A condition indicator is a feature of system data whose behavior changes in a predictable way as the system degrades or operates in different operational modes. A condition indicator can be any feature that is useful for distinguishing normal from faulty operation or for predicting remaining useful life. A useful condition indicator clusters similar system status together, and sets different status apart. Examples of condition indicators include quantities derived from:
Simple analysis, such as the mean value of the data over time
More complex signal analysis, such as the frequency of the peak magnitude in a signal spectrum, or a statistical moment describing changes in the spectrum over time
Model-based analysis of the data, such as the maximum eigenvalue of a state space model which has been estimated using the data
Combination of both model-based and signal-based approaches, such as using the signal to estimate a dynamic model, simulating the dynamic model to compute a residual signal, and performing statistical analysis on the residual
Combination of multiple features into a single effective condition indicator
The identification of condition indicators is typically the third step of the workflow for designing a predictive maintenance algorithm, after accessing and preprocessing data.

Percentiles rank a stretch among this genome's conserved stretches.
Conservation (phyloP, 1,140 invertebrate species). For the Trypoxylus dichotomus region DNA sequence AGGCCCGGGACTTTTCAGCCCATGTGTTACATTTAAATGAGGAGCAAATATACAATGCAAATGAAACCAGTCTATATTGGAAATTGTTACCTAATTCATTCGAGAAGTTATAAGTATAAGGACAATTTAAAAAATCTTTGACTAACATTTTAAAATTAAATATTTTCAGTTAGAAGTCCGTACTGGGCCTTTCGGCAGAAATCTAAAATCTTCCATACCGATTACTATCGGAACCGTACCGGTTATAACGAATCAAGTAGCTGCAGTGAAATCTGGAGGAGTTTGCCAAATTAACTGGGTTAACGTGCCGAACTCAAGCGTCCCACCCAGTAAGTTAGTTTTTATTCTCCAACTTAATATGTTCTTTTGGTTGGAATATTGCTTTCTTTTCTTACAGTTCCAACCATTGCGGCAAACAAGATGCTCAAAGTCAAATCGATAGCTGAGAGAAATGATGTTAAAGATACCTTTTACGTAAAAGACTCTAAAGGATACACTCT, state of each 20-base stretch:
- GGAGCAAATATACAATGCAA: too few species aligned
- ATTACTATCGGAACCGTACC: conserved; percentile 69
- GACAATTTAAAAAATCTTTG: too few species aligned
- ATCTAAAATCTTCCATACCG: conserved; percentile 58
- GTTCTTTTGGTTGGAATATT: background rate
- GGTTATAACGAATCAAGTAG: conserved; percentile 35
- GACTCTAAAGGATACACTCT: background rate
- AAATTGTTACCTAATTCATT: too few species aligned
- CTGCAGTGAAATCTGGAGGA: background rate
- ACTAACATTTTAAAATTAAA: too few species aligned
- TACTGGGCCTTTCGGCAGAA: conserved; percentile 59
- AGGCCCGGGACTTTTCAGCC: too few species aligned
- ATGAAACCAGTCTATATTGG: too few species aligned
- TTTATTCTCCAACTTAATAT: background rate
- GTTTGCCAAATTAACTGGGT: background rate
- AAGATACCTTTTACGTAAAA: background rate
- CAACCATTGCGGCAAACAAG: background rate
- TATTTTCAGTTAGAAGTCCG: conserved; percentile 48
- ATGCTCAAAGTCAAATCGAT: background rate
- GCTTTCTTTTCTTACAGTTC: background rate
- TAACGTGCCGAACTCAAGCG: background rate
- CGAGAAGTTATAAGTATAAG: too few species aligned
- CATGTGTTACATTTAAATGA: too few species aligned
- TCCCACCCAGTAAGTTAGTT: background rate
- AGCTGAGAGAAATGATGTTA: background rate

You use condition indicators extracted from system data taken under known conditions to train a model that can then diagnose or predict the condition of a system based on new data taken under unknown conditions. In practice, you might need to explore your data and experiment with different condition indicators to find the ones that best suit your machine, your data, and your fault conditions. The examples Fault Diagnosis of Centrifugal Pumps Using Residual Analysis and Using Simulink to Generate Fault Data illustrate analyses that test multiple condition indicators and empirically determine the best ones to use.
In some cases, a combination of condition indicators can provide better separation between fault conditions than a single indicator on its own. The example Rolling Element Bearing Fault Diagnosis is one in which such a combined indicator is useful. Similarly, you can often train decision models for fault detection and diagnosis using a table containing multiple condition indicators computed for many ensemble members. For an example that uses this approach, see Multi-Class Fault Detection Using Simulated Data.
Predictive Maintenance Toolbox™ and other toolboxes include many functions that can be useful for extracting condition indicators. For more information about different types of condition indicators and their uses, see:
You can extract condition indicators from vectors or timetables of measured or simulated data that you manage with Predictive Maintenance Toolbox ensemble datastores, as described in Data Ensembles for Condition Monitoring and Predictive Maintenance. It is often useful to preprocess such data first, as described in Data Preprocessing for Condition Monitoring and Predictive Maintenance.